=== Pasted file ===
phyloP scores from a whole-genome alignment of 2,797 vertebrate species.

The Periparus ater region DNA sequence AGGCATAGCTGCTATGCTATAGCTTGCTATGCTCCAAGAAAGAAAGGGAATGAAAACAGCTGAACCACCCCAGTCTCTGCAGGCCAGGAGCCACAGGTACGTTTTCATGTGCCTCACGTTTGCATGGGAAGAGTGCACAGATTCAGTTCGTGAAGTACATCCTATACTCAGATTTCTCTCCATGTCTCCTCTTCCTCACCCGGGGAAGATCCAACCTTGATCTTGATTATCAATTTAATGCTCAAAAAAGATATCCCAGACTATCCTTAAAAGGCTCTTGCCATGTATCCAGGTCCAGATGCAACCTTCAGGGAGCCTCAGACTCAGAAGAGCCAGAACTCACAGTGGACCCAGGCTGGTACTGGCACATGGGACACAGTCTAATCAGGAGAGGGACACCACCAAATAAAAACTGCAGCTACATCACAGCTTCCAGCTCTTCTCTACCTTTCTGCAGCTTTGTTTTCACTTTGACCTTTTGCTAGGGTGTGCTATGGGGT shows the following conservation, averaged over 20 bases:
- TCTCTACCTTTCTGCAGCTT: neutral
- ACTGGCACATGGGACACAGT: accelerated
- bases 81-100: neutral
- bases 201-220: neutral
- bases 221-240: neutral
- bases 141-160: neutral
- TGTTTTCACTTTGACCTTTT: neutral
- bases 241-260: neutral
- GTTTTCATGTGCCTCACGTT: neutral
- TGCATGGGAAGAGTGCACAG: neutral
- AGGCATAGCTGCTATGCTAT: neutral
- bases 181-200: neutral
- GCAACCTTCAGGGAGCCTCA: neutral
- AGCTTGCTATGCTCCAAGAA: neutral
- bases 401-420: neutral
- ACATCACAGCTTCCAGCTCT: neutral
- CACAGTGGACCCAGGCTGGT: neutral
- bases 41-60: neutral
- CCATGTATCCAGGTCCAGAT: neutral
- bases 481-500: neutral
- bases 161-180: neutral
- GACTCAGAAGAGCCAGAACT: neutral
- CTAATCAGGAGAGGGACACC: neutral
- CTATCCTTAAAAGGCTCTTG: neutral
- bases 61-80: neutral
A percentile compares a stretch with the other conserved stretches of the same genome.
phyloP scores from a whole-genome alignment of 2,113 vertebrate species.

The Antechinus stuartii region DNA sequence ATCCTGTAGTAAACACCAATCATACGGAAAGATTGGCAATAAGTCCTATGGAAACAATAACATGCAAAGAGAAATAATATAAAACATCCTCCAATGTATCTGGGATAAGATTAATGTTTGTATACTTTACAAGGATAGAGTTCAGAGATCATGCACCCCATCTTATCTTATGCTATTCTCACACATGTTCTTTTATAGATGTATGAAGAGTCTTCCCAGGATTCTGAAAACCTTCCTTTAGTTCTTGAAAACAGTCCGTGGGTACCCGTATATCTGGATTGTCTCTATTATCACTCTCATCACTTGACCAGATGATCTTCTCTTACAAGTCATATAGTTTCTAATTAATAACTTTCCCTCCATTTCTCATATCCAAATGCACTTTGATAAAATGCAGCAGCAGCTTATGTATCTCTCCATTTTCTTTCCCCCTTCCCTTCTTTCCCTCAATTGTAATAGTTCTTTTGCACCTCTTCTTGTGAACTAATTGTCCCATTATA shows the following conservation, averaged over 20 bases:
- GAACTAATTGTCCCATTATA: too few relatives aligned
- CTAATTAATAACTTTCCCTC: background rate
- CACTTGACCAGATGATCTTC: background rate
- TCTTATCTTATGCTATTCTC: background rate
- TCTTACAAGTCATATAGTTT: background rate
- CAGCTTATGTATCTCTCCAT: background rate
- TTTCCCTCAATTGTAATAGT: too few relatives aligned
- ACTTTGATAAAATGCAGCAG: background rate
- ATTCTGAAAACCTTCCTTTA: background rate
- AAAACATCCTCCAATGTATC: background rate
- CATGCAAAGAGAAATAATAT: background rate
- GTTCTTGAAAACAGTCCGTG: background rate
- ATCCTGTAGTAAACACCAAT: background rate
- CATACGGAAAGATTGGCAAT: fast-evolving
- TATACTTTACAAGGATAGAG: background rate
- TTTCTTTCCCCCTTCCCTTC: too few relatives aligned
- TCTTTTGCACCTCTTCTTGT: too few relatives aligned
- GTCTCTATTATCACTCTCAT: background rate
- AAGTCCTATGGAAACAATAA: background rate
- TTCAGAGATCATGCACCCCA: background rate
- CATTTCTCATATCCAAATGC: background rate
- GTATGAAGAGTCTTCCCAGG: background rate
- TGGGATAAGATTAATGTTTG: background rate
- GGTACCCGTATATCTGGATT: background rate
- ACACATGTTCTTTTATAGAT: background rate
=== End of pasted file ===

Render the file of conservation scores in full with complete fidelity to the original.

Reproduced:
phyloP scores from a whole-genome alignment of 2,797 vertebrate species.

The Periparus ater region DNA sequence AGGCATAGCTGCTATGCTATAGCTTGCTATGCTCCAAGAAAGAAAGGGAATGAAAACAGCTGAACCACCCCAGTCTCTGCAGGCCAGGAGCCACAGGTACGTTTTCATGTGCCTCACGTTTGCATGGGAAGAGTGCACAGATTCAGTTCGTGAAGTACATCCTATACTCAGATTTCTCTCCATGTCTCCTCTTCCTCACCCGGGGAAGATCCAACCTTGATCTTGATTATCAATTTAATGCTCAAAAAAGATATCCCAGACTATCCTTAAAAGGCTCTTGCCATGTATCCAGGTCCAGATGCAACCTTCAGGGAGCCTCAGACTCAGAAGAGCCAGAACTCACAGTGGACCCAGGCTGGTACTGGCACATGGGACACAGTCTAATCAGGAGAGGGACACCACCAAATAAAAACTGCAGCTACATCACAGCTTCCAGCTCTTCTCTACCTTTCTGCAGCTTTGTTTTCACTTTGACCTTTTGCTAGGGTGTGCTATGGGGT shows the following conservation, averaged over 20 bases:
- TCTCTACCTTTCTGCAGCTT: neutral
- ACTGGCACATGGGACACAGT: accelerated
- bases 81-100: neutral
- bases 201-220: neutral
- bases 221-240: neutral
- bases 141-160: neutral
- TGTTTTCACTTTGACCTTTT: neutral
- bases 241-260: neutral
- GTTTTCATGTGCCTCACGTT: neutral
- TGCATGGGAAGAGTGCACAG: neutral
- AGGCATAGCTGCTATGCTAT: neutral
- bases 181-200: neutral
- GCAACCTTCAGGGAGCCTCA: neutral
- AGCTTGCTATGCTCCAAGAA: neutral
- bases 401-420: neutral
- ACATCACAGCTTCCAGCTCT: neutral
- CACAGTGGACCCAGGCTGGT: neutral
- bases 41-60: neutral
- CCATGTATCCAGGTCCAGAT: neutral
- bases 481-500: neutral
- bases 161-180: neutral
- GACTCAGAAGAGCCAGAACT: neutral
- CTAATCAGGAGAGGGACACC: neutral
- CTATCCTTAAAAGGCTCTTG: neutral
- bases 61-80: neutral
A percentile compares a stretch with the other conserved stretches of the same genome.
phyloP scores from a whole-genome alignment of 2,113 vertebrate species.

The Antechinus stuartii region DNA sequence ATCCTGTAGTAAACACCAATCATACGGAAAGATTGGCAATAAGTCCTATGGAAACAATAACATGCAAAGAGAAATAATATAAAACATCCTCCAATGTATCTGGGATAAGATTAATGTTTGTATACTTTACAAGGATAGAGTTCAGAGATCATGCACCCCATCTTATCTTATGCTATTCTCACACATGTTCTTTTATAGATGTATGAAGAGTCTTCCCAGGATTCTGAAAACCTTCCTTTAGTTCTTGAAAACAGTCCGTGGGTACCCGTATATCTGGATTGTCTCTATTATCACTCTCATCACTTGACCAGATGATCTTCTCTTACAAGTCATATAGTTTCTAATTAATAACTTTCCCTCCATTTCTCATATCCAAATGCACTTTGATAAAATGCAGCAGCAGCTTATGTATCTCTCCATTTTCTTTCCCCCTTCCCTTCTTTCCCTCAATTGTAATAGTTCTTTTGCACCTCTTCTTGTGAACTAATTGTCCCATTATA shows the following conservation, averaged over 20 bases:
- GAACTAATTGTCCCATTATA: too few relatives aligned
- CTAATTAATAACTTTCCCTC: background rate
- CACTTGACCAGATGATCTTC: background rate
- TCTTATCTTATGCTATTCTC: background rate
- TCTTACAAGTCATATAGTTT: background rate
- CAGCTTATGTATCTCTCCAT: background rate
- TTTCCCTCAATTGTAATAGT: too few relatives aligned
- ACTTTGATAAAATGCAGCAG: background rate
- ATTCTGAAAACCTTCCTTTA: background rate
- AAAACATCCTCCAATGTATC: background rate
- CATGCAAAGAGAAATAATAT: background rate
- GTTCTTGAAAACAGTCCGTG: background rate
- ATCCTGTAGTAAACACCAAT: background rate
- CATACGGAAAGATTGGCAAT: fast-evolving
- TATACTTTACAAGGATAGAG: background rate
- TTTCTTTCCCCCTTCCCTTC: too few relatives aligned
- TCTTTTGCACCTCTTCTTGT: too few relatives aligned
- GTCTCTATTATCACTCTCAT: background rate
- AAGTCCTATGGAAACAATAA: background rate
- TTCAGAGATCATGCACCCCA: background rate
- CATTTCTCATATCCAAATGC: background rate
- GTATGAAGAGTCTTCCCAGG: background rate
- TGGGATAAGATTAATGTTTG: background rate
- GGTACCCGTATATCTGGATT: background rate
- ACACATGTTCTTTTATAGAT: background rate